The take-home message is: start your ball of scraps! This will be the last hat pattern. Before we get to that though, we have another guest pattern writer - wait 'till you see this hat! It's gorgeous!
Happy Knitting!

Sunday, August 7, 2011

Scarf in progress

Well, somehow I haven't managed to post a single thing here yet, even though I have finished knitting the first two hats (will post those later). I think I'm blog-phobic.

But since I was home sick all weekend I had plenty of time to dive into the yarn exchange scarf project, and am pretty happy with how things are going!

I am a beginner, self-taught knitter who has learned most everything I need to know from two books or the Internet, and who has knit nothing before the knit-a-thon but rectangles (a poncho and some scarves). Since joining the knit-a-thon I've learned to knit in the round, to increase and decrease, to purl, and for the yarn exchange scarf finally figured out how to do a Yarn Over!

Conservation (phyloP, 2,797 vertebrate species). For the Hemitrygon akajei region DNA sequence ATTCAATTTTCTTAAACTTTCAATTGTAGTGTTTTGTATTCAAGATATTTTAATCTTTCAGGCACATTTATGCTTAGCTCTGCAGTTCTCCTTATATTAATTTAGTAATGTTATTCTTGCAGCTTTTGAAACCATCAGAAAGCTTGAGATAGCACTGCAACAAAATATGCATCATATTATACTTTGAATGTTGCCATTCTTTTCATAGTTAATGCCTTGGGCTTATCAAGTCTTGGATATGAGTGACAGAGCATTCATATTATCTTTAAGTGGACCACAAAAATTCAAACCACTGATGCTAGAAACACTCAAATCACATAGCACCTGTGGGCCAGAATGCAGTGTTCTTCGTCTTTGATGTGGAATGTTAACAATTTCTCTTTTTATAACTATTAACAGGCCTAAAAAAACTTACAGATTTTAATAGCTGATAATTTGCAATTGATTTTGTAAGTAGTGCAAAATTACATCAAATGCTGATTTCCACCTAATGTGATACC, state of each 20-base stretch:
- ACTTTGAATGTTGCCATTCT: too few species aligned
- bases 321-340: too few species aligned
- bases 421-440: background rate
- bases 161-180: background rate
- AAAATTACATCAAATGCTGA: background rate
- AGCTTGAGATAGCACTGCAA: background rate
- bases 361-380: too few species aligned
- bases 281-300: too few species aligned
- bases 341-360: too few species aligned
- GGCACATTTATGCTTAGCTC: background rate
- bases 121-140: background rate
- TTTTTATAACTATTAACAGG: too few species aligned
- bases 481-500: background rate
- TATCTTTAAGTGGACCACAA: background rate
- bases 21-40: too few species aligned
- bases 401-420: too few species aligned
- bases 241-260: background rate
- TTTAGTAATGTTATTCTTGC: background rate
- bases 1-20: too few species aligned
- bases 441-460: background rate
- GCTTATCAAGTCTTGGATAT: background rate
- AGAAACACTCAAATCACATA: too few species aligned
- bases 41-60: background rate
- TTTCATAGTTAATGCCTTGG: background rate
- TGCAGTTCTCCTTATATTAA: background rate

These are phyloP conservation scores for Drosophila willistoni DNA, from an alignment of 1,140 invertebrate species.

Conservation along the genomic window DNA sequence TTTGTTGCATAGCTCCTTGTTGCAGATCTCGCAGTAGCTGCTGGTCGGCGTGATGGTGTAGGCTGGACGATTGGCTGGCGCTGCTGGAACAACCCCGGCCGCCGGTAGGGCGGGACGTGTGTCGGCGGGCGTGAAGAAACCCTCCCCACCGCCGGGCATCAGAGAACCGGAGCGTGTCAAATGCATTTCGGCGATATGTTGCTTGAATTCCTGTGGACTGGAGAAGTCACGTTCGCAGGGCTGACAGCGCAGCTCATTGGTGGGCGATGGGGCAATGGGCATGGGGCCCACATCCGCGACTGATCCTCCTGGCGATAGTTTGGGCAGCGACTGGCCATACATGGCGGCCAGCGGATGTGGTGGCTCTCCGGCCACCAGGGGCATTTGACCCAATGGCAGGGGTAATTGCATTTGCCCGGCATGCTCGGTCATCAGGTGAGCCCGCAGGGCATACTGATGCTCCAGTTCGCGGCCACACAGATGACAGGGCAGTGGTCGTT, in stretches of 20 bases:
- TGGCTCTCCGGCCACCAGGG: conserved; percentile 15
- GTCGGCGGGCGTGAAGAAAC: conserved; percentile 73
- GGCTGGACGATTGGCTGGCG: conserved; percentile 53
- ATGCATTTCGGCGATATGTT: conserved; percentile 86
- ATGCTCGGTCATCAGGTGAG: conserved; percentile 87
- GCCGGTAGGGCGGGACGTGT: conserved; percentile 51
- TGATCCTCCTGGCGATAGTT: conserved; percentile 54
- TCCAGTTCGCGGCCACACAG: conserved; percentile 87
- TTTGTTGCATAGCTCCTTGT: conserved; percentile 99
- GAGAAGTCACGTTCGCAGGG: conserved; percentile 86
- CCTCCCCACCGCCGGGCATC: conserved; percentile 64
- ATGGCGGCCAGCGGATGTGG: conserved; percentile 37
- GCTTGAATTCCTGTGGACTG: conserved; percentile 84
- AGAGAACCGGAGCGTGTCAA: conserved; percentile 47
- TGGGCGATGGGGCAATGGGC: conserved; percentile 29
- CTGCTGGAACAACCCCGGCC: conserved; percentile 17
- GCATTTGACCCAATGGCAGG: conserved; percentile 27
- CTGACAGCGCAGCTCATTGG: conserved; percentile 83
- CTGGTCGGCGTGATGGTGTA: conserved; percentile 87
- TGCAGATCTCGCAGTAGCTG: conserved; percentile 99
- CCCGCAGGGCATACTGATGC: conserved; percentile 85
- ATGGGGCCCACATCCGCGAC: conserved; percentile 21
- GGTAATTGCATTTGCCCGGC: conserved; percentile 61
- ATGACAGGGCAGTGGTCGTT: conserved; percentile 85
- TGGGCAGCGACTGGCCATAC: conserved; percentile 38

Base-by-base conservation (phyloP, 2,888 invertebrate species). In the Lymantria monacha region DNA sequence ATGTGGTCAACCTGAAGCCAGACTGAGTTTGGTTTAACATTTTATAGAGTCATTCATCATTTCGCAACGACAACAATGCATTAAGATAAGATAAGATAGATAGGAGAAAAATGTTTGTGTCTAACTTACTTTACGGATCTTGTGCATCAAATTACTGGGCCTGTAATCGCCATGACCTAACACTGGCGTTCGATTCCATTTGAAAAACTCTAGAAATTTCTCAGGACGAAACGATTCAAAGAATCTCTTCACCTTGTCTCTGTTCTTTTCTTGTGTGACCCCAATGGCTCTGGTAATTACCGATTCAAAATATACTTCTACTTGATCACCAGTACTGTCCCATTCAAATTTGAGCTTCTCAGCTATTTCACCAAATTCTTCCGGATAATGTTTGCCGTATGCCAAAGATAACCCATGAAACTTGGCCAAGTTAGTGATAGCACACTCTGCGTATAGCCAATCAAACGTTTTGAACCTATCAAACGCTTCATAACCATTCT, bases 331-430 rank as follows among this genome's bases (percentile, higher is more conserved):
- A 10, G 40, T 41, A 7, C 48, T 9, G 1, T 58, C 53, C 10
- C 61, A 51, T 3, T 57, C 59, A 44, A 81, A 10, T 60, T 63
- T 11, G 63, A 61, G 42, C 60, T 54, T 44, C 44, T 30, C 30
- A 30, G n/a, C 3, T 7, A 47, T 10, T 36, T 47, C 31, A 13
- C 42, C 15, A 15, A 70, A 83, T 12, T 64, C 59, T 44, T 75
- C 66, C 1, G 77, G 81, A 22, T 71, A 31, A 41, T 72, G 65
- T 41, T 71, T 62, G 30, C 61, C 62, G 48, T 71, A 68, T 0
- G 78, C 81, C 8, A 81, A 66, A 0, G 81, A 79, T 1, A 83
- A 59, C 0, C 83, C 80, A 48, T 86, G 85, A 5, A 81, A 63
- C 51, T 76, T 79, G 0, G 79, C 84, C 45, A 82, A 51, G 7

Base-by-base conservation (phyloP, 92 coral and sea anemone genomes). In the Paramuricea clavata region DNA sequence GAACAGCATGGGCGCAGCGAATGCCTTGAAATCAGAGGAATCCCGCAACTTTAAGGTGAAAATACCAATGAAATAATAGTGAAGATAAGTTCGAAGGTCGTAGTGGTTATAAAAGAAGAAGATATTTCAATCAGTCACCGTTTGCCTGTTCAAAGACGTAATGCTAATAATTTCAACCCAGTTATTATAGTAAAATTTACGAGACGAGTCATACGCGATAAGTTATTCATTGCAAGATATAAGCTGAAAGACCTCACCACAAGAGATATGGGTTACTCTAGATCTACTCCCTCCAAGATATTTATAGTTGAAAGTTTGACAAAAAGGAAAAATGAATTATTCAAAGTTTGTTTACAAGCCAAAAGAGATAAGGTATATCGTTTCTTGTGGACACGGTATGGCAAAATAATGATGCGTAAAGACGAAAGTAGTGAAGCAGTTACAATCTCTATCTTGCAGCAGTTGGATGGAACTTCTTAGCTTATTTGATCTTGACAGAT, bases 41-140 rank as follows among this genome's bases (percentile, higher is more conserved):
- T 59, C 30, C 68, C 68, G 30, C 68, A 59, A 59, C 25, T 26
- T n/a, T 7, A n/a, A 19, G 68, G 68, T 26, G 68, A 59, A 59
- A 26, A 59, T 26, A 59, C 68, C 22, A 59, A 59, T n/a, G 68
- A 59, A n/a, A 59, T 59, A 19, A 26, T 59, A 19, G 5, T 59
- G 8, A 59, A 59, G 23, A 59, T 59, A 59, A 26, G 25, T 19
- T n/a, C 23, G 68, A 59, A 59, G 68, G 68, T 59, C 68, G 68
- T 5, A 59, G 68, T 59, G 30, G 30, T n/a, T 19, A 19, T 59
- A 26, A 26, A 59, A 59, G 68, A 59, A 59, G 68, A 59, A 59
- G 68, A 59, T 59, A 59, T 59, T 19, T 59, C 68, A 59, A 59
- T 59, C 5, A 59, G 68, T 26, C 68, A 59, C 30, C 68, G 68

I was pleasantly surprised by how easy this pattern is, even for a beginner like myself, and yet how great the results look! And it's definitely fun to be knitting with such obviously (for my price range) exotic yarns. Great fun!

I was lucky enough to score a few additional colours from another yarn-exchange participant who was cleaning out her stash (thanks Caitlin), so some of the colours in my scarf may not be in anyone else's. I know that might be considered cheating by some, but hey, I'm very particular about colours (purple and I just can't be friends)!

Unfortunately I did not read Tara's tip that we could get 7 repeats out of each colour until after I'd already knit through the first six colours. Since my first ball of yarn only gave me enough for 3 repeats, that's what I stuck with for all the others. That being said, I have enough yarn left over for most of the colours to go through them all again a second time if I want to make the scarf extra long, and I just may do that once I see how long it is once I've finished knitting the last two colours.